While it looks like a butterflyfish, close inspection of the gill cover of the Singapore angelfish, or vermiculated angelfish (Chaetodontoplus mesoleucus) will confirm that it is indeed an angelfish. The Singapore angelfish is a very elegant-looking species that until recently was thought to exhibit two different tail fin colors — a yellow tail form and a gray tail form. Recent studies have demonstrated that these are two distinct species, the Singapore angelfish (Chaetodontoplus mesoleucus) and the graytail angelfish (Chaetodontoplus poliourus), both of which are available in the aquarium trade.
Difficulty: When it comes to its durability, the Singapore angelfish has a rather bad reputation. But this may be more a function of where and how the fish was collected and handled than an inherent hardiness issues with the species. If you can get a hold of a healthy Singapore angelfish specimen, Chaetodontoplus mesoleucus usually does very well in an established aquarium. Both the Singapore angelfish and graytail angelfish tend to acclimate more quickly and live longer in a reef aquarium, where they have plenty of algae and sessile invertebrates (encrusting sponges) to graze upon. If you have a fish-only aquarium, try cultivating a healthy crop of filamentous algae before adding a Singapore angelfish.
Physical description: The Singapore angelfish has a yellow head, white mid-body and a black rear half. The black area is also covered with white. As mentioned above, there are two species that can be distinguished by the tail color. The Singapore angelfish has a yellow tail and white pelvic fins. The graytail angelfish has a gray tail with yellow pelvic fins. Chaetodontoplus mesoleucus reaches a length of 6.5 inches.
Range: The Singapore angelfish is known from southern Japan south to Indonesia and Papua New Guinea. Interestingly enough, the Singapore angelfish is not known from Singapore! The Singapore angelfish is often found on coastal fringing reefs, as well as on reef faces and slopes on outer reefs. The reported depth range is less than 3 to at least 65 feet. Male Singapore angelfish occupy a territory that includes the home ranges of one or two females. As they roam about their “turf,” they nibble on algae, sponges, tunicates and may even nip at stony corals.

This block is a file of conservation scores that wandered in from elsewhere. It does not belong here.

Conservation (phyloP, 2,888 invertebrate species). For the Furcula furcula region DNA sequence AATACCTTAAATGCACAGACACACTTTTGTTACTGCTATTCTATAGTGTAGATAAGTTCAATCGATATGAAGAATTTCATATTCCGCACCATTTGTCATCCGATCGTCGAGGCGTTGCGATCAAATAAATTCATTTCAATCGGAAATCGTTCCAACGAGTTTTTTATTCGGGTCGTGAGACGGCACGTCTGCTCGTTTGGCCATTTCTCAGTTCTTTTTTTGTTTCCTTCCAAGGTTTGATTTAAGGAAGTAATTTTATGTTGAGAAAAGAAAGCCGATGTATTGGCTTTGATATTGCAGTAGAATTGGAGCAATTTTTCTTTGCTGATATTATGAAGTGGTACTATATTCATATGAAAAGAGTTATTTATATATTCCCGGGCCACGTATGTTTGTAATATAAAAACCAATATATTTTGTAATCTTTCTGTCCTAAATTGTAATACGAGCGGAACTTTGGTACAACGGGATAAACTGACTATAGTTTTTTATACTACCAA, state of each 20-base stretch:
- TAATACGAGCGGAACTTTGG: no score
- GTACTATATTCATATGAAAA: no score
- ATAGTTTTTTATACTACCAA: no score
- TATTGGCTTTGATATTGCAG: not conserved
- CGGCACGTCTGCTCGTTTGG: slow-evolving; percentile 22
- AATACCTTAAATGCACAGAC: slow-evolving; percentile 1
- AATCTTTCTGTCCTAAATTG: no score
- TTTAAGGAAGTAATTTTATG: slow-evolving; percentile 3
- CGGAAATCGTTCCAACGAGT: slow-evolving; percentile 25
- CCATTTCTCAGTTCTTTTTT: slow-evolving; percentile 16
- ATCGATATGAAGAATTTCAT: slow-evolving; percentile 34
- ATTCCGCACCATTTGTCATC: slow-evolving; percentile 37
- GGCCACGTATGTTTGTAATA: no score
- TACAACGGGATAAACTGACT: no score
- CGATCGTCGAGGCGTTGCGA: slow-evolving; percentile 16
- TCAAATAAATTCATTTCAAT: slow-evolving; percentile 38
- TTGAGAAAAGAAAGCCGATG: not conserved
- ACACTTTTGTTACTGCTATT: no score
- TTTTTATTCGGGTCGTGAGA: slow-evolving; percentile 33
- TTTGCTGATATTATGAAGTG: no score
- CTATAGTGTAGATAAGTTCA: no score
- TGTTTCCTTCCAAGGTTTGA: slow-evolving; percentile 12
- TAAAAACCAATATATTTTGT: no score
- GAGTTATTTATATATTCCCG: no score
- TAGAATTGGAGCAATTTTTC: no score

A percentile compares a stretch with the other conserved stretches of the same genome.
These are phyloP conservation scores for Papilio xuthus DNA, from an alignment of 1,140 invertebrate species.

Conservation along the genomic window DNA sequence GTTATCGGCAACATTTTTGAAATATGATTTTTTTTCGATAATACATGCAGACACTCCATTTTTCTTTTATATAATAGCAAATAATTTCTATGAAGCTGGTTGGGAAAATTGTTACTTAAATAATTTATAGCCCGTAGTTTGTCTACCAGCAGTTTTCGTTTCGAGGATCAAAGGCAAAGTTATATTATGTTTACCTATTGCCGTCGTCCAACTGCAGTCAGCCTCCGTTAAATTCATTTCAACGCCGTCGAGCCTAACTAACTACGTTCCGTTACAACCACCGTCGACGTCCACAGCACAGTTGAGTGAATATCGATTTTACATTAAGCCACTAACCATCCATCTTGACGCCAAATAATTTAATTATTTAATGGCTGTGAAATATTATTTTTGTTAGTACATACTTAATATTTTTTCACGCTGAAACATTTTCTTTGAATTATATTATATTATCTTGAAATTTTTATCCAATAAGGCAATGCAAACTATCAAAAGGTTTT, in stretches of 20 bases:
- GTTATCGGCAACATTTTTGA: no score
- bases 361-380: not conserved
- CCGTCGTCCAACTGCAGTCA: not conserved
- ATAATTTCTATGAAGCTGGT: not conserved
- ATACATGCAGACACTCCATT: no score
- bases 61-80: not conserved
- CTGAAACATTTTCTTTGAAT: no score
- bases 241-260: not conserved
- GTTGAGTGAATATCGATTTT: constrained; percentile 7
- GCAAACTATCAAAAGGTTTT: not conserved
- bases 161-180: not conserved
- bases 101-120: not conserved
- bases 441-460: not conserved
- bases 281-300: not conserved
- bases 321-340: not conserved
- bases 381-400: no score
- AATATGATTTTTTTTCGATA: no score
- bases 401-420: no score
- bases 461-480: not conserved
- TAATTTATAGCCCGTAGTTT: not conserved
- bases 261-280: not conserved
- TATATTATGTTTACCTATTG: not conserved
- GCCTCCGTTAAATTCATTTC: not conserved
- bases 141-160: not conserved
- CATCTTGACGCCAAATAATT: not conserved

Compatibility: The Singapore angelfish is not considered to be an aggressive fish, but like many angelfish, it can become a bit cranky when “new” fish invade its aquarium territory. In most cases, the Singapore angelfish is likely to get most upset about fish similar in shape and color, such as other angelfish or butterflyfish. The Singapore angelfish is also more likely to pester newly added species that are non-related (e.g., gobies, firefish) if crowded. The best thing to do to avoid aggression is to have a larger aquarium. The Singapore angelfish can be kept in pairs in larger aquariums as well, but sexing can be tricky. Males will fight with one another, while females tend to other females. The Singapore angelfish is likely to be picked on by more aggressive angelfish in the genera Holacanthus andPomacanthus. The Singapore angelfish is best added to the mixed-angelfish aquarium before more bellicose pomacanthids. While it can be housed in reef aquariums, an occasional individual may nip at coral polyps and clam mantles. The Singapore angelfish is less of a threat to treelike soft corals, such as Nephthea, Litophyton and Sinularia.
Aquarium conditions: Keep your Chaetodontoplus mesoleucus in a spacious aquarium (an aquarium of at least 100 gallons will suffice for a full-grown fish), with hiding places that they can dive into when frightened. Acceptable water parameters for the Singapore angelfish are: pH of 8.1 to 8.4, specific gravity of 1.019 to 1.025 and a water temperature of 76 to 82 degrees Fahrenheit.
Care considerations: The Singapore angelfish is always shy when initially added to the aquarium, thus, good refuges and non-combative neighbors will be essential to ensure acclimation. If picked on, the Singapore angelfish will not feed, and is likely to succumb to parasites or disease. The Singapore angelfish is occasionally afflicted withCryptocaryon, Amyloodinium, Uronema and Lymphocystis.
Breeding: While not likely, it is possible that the Singapore angelfish will spawn in very large home aquariums.